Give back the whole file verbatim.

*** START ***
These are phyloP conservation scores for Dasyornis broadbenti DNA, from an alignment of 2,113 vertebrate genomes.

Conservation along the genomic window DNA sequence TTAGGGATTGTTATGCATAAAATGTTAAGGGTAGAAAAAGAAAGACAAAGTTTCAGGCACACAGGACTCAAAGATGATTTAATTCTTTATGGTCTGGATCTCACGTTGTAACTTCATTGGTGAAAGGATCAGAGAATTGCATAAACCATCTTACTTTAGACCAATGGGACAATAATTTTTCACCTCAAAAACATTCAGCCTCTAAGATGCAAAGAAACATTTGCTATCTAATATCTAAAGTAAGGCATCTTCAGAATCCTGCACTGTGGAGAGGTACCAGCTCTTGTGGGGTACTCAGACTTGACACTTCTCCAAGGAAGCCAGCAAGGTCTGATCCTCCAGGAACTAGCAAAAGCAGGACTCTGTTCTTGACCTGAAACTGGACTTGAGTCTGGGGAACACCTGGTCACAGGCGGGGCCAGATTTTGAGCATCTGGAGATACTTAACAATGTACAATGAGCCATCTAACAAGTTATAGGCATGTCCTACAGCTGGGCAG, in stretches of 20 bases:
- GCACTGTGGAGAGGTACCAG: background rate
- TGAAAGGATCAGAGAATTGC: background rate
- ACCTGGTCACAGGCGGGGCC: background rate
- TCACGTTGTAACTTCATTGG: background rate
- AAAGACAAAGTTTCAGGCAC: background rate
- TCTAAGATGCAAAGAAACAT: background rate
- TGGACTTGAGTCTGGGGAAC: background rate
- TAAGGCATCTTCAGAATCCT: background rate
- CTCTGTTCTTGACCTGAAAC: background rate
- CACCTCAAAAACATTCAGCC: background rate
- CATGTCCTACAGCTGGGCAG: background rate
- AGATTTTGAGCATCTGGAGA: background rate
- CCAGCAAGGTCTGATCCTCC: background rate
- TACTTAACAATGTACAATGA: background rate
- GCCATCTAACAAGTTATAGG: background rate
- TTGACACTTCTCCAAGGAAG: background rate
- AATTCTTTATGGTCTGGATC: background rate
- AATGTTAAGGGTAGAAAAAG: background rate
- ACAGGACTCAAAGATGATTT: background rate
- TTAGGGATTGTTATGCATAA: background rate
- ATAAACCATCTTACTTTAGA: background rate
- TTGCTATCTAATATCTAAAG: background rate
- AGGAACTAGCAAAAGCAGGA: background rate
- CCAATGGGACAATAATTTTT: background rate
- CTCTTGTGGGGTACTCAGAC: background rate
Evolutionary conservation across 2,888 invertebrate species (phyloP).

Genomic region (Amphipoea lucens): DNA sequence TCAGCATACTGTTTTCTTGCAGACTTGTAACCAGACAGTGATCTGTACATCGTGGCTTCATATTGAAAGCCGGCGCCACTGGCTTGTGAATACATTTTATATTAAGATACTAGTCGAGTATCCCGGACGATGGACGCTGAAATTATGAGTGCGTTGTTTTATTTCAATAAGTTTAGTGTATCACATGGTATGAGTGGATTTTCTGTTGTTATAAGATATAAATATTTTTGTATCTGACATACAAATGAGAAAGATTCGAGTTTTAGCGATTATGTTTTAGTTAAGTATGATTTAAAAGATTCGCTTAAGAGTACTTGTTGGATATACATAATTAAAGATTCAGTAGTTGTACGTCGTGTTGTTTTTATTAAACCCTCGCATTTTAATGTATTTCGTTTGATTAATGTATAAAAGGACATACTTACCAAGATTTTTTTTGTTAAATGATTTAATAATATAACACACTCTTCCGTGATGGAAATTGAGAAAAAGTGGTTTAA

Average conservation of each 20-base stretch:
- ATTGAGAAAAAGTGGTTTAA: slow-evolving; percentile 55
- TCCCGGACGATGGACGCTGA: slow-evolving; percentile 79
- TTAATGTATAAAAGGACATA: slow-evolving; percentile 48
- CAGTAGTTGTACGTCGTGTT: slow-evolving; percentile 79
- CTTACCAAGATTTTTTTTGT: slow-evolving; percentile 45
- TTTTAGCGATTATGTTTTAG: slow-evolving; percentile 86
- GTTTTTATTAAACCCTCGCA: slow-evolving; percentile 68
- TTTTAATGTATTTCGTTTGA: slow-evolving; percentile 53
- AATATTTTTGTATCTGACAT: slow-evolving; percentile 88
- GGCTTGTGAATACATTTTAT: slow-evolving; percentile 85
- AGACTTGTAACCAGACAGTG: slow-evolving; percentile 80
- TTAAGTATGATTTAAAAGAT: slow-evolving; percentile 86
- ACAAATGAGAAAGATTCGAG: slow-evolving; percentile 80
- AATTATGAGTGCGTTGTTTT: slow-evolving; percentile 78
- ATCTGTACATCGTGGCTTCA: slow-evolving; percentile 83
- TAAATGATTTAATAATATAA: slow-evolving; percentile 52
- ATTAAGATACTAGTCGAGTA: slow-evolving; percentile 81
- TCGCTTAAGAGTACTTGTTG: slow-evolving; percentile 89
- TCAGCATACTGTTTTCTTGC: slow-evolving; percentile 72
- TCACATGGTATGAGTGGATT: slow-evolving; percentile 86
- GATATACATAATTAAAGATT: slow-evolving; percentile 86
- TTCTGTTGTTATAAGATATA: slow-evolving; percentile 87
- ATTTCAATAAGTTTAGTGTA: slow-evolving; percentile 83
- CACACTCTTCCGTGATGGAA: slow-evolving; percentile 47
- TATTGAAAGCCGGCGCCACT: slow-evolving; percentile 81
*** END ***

These are phyloP conservation scores for Dasyornis broadbenti DNA, from an alignment of 2,113 vertebrate genomes.

Conservation along the genomic window DNA sequence TTAGGGATTGTTATGCATAAAATGTTAAGGGTAGAAAAAGAAAGACAAAGTTTCAGGCACACAGGACTCAAAGATGATTTAATTCTTTATGGTCTGGATCTCACGTTGTAACTTCATTGGTGAAAGGATCAGAGAATTGCATAAACCATCTTACTTTAGACCAATGGGACAATAATTTTTCACCTCAAAAACATTCAGCCTCTAAGATGCAAAGAAACATTTGCTATCTAATATCTAAAGTAAGGCATCTTCAGAATCCTGCACTGTGGAGAGGTACCAGCTCTTGTGGGGTACTCAGACTTGACACTTCTCCAAGGAAGCCAGCAAGGTCTGATCCTCCAGGAACTAGCAAAAGCAGGACTCTGTTCTTGACCTGAAACTGGACTTGAGTCTGGGGAACACCTGGTCACAGGCGGGGCCAGATTTTGAGCATCTGGAGATACTTAACAATGTACAATGAGCCATCTAACAAGTTATAGGCATGTCCTACAGCTGGGCAG, in stretches of 20 bases:
- GCACTGTGGAGAGGTACCAG: background rate
- TGAAAGGATCAGAGAATTGC: background rate
- ACCTGGTCACAGGCGGGGCC: background rate
- TCACGTTGTAACTTCATTGG: background rate
- AAAGACAAAGTTTCAGGCAC: background rate
- TCTAAGATGCAAAGAAACAT: background rate
- TGGACTTGAGTCTGGGGAAC: background rate
- TAAGGCATCTTCAGAATCCT: background rate
- CTCTGTTCTTGACCTGAAAC: background rate
- CACCTCAAAAACATTCAGCC: background rate
- CATGTCCTACAGCTGGGCAG: background rate
- AGATTTTGAGCATCTGGAGA: background rate
- CCAGCAAGGTCTGATCCTCC: background rate
- TACTTAACAATGTACAATGA: background rate
- GCCATCTAACAAGTTATAGG: background rate
- TTGACACTTCTCCAAGGAAG: background rate
- AATTCTTTATGGTCTGGATC: background rate
- AATGTTAAGGGTAGAAAAAG: background rate
- ACAGGACTCAAAGATGATTT: background rate
- TTAGGGATTGTTATGCATAA: background rate
- ATAAACCATCTTACTTTAGA: background rate
- TTGCTATCTAATATCTAAAG: background rate
- AGGAACTAGCAAAAGCAGGA: background rate
- CCAATGGGACAATAATTTTT: background rate
- CTCTTGTGGGGTACTCAGAC: background rate
Evolutionary conservation across 2,888 invertebrate species (phyloP).

Genomic region (Amphipoea lucens): DNA sequence TCAGCATACTGTTTTCTTGCAGACTTGTAACCAGACAGTGATCTGTACATCGTGGCTTCATATTGAAAGCCGGCGCCACTGGCTTGTGAATACATTTTATATTAAGATACTAGTCGAGTATCCCGGACGATGGACGCTGAAATTATGAGTGCGTTGTTTTATTTCAATAAGTTTAGTGTATCACATGGTATGAGTGGATTTTCTGTTGTTATAAGATATAAATATTTTTGTATCTGACATACAAATGAGAAAGATTCGAGTTTTAGCGATTATGTTTTAGTTAAGTATGATTTAAAAGATTCGCTTAAGAGTACTTGTTGGATATACATAATTAAAGATTCAGTAGTTGTACGTCGTGTTGTTTTTATTAAACCCTCGCATTTTAATGTATTTCGTTTGATTAATGTATAAAAGGACATACTTACCAAGATTTTTTTTGTTAAATGATTTAATAATATAACACACTCTTCCGTGATGGAAATTGAGAAAAAGTGGTTTAA

Average conservation of each 20-base stretch:
- ATTGAGAAAAAGTGGTTTAA: slow-evolving; percentile 55
- TCCCGGACGATGGACGCTGA: slow-evolving; percentile 79
- TTAATGTATAAAAGGACATA: slow-evolving; percentile 48
- CAGTAGTTGTACGTCGTGTT: slow-evolving; percentile 79
- CTTACCAAGATTTTTTTTGT: slow-evolving; percentile 45
- TTTTAGCGATTATGTTTTAG: slow-evolving; percentile 86
- GTTTTTATTAAACCCTCGCA: slow-evolving; percentile 68
- TTTTAATGTATTTCGTTTGA: slow-evolving; percentile 53
- AATATTTTTGTATCTGACAT: slow-evolving; percentile 88
- GGCTTGTGAATACATTTTAT: slow-evolving; percentile 85
- AGACTTGTAACCAGACAGTG: slow-evolving; percentile 80
- TTAAGTATGATTTAAAAGAT: slow-evolving; percentile 86
- ACAAATGAGAAAGATTCGAG: slow-evolving; percentile 80
- AATTATGAGTGCGTTGTTTT: slow-evolving; percentile 78
- ATCTGTACATCGTGGCTTCA: slow-evolving; percentile 83
- TAAATGATTTAATAATATAA: slow-evolving; percentile 52
- ATTAAGATACTAGTCGAGTA: slow-evolving; percentile 81
- TCGCTTAAGAGTACTTGTTG: slow-evolving; percentile 89
- TCAGCATACTGTTTTCTTGC: slow-evolving; percentile 72
- TCACATGGTATGAGTGGATT: slow-evolving; percentile 86
- GATATACATAATTAAAGATT: slow-evolving; percentile 86
- TTCTGTTGTTATAAGATATA: slow-evolving; percentile 87
- ATTTCAATAAGTTTAGTGTA: slow-evolving; percentile 83
- CACACTCTTCCGTGATGGAA: slow-evolving; percentile 47
- TATTGAAAGCCGGCGCCACT: slow-evolving; percentile 81